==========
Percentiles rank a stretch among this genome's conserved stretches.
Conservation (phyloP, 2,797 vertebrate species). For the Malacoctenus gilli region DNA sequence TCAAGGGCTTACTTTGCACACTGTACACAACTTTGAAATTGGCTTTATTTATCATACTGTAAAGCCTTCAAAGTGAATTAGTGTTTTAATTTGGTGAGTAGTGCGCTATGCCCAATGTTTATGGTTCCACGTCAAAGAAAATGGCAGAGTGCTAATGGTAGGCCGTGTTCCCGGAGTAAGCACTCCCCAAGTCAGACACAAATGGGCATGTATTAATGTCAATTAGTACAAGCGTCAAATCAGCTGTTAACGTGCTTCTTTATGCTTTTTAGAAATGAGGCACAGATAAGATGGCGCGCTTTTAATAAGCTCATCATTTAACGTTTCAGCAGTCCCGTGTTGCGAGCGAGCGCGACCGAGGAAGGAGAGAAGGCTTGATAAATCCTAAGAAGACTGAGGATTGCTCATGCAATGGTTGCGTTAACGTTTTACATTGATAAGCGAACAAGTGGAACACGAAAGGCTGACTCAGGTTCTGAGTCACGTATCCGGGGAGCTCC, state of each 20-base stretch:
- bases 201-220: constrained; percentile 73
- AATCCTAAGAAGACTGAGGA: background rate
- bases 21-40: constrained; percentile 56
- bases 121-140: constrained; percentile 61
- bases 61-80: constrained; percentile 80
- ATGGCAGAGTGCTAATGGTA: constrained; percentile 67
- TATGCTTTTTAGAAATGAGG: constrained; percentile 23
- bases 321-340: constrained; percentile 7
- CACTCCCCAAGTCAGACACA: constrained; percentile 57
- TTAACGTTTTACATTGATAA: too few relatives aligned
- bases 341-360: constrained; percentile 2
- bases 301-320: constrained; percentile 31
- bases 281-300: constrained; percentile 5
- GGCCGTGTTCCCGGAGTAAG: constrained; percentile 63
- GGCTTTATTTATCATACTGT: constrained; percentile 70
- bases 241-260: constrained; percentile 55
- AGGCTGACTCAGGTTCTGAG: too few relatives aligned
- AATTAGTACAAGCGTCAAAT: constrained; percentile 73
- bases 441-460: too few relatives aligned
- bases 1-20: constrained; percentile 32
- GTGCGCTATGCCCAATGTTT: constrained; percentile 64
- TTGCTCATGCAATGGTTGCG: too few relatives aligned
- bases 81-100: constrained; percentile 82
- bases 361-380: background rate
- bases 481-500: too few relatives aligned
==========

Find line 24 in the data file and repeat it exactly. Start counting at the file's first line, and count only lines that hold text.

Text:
- TTGCTCATGCAATGGTTGCG: too few relatives aligned